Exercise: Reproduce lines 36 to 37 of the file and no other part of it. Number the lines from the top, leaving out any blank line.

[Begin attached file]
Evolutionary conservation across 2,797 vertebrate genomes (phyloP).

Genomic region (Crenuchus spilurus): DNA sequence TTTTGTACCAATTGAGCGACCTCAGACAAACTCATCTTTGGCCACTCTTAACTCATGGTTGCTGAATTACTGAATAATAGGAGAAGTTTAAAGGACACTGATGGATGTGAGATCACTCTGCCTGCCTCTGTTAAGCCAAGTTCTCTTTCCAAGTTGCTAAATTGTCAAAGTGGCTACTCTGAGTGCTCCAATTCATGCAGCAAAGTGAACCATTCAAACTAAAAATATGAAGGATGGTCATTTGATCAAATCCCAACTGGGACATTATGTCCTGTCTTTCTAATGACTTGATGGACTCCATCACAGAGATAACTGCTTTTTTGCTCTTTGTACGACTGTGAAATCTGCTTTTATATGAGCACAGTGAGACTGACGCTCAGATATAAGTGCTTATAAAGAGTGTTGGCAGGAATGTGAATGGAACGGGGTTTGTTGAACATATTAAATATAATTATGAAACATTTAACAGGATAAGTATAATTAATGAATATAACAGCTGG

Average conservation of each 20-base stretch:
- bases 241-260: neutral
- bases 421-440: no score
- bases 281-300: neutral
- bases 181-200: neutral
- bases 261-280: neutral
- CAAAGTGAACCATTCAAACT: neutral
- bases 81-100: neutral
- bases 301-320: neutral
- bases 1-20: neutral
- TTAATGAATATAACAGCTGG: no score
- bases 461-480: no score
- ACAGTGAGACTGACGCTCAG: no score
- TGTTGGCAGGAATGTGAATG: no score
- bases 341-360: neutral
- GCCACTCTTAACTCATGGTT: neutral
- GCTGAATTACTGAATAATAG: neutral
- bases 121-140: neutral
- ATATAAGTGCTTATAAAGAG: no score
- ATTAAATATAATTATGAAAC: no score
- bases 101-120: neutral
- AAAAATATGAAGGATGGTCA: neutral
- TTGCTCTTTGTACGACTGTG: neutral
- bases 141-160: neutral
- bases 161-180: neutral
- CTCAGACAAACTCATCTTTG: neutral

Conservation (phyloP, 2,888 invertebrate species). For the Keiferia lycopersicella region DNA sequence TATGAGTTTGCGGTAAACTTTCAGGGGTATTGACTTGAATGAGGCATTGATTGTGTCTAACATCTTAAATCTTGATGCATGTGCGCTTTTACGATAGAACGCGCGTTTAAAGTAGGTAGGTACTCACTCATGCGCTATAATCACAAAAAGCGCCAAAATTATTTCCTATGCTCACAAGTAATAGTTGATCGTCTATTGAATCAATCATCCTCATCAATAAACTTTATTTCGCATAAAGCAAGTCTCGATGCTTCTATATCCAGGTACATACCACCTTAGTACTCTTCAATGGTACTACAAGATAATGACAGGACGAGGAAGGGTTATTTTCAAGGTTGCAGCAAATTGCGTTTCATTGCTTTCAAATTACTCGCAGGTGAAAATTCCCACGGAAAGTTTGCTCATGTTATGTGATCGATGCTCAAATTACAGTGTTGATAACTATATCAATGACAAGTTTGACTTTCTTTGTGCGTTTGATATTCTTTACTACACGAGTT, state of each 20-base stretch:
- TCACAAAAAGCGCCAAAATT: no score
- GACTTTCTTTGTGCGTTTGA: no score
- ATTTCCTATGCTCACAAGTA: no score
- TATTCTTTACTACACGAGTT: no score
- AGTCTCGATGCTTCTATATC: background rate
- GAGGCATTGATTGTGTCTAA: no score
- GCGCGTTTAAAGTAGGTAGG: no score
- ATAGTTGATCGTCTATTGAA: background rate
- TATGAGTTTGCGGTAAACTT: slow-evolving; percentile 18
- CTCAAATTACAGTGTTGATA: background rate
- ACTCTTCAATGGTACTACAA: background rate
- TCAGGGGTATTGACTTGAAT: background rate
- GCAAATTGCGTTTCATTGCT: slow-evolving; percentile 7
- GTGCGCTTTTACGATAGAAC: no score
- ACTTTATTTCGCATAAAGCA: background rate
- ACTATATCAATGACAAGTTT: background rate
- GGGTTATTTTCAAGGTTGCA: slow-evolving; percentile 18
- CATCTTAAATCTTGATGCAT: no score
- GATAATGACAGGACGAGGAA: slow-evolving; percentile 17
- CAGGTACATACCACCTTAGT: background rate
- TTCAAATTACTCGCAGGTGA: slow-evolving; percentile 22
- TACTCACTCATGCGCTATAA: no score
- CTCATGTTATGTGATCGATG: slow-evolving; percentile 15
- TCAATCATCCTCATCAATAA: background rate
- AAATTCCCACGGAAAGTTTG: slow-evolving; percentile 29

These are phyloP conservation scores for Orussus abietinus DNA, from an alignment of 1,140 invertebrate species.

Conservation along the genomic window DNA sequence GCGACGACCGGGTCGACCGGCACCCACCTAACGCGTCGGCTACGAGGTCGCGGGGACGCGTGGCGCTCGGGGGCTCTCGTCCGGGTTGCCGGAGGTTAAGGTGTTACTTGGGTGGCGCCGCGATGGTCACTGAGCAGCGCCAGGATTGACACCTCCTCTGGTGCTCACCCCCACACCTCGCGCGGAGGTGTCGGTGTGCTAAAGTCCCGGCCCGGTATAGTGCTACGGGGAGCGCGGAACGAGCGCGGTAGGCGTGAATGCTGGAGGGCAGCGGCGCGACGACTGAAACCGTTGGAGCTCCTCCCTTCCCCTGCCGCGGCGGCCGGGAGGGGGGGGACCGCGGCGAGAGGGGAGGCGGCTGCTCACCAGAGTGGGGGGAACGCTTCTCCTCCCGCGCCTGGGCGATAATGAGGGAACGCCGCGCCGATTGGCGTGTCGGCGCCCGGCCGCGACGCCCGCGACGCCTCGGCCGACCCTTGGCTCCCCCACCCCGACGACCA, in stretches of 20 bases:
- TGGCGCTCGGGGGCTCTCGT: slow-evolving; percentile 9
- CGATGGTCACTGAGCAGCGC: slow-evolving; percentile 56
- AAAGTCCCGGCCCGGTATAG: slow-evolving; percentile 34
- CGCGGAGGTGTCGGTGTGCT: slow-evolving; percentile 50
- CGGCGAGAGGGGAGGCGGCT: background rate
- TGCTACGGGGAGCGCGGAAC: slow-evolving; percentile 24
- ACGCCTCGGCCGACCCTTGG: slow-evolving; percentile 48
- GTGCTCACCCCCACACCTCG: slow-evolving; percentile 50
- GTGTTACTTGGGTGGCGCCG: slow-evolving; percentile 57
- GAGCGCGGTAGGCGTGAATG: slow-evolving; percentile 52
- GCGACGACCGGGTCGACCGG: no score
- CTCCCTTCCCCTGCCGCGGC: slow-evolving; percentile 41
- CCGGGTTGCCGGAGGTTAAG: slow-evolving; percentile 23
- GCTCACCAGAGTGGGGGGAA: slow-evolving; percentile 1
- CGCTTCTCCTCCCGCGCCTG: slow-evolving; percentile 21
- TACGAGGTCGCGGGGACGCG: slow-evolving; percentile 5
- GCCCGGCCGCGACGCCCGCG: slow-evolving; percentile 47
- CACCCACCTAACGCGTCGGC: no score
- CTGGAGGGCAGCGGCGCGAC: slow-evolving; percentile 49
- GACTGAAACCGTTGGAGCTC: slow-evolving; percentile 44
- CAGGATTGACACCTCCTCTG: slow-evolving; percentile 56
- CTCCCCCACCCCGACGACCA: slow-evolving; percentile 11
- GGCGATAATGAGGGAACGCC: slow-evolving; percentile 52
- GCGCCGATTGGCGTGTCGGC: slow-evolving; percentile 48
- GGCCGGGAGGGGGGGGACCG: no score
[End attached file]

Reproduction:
- GCGCGTTTAAAGTAGGTAGG: no score
- ATAGTTGATCGTCTATTGAA: background rate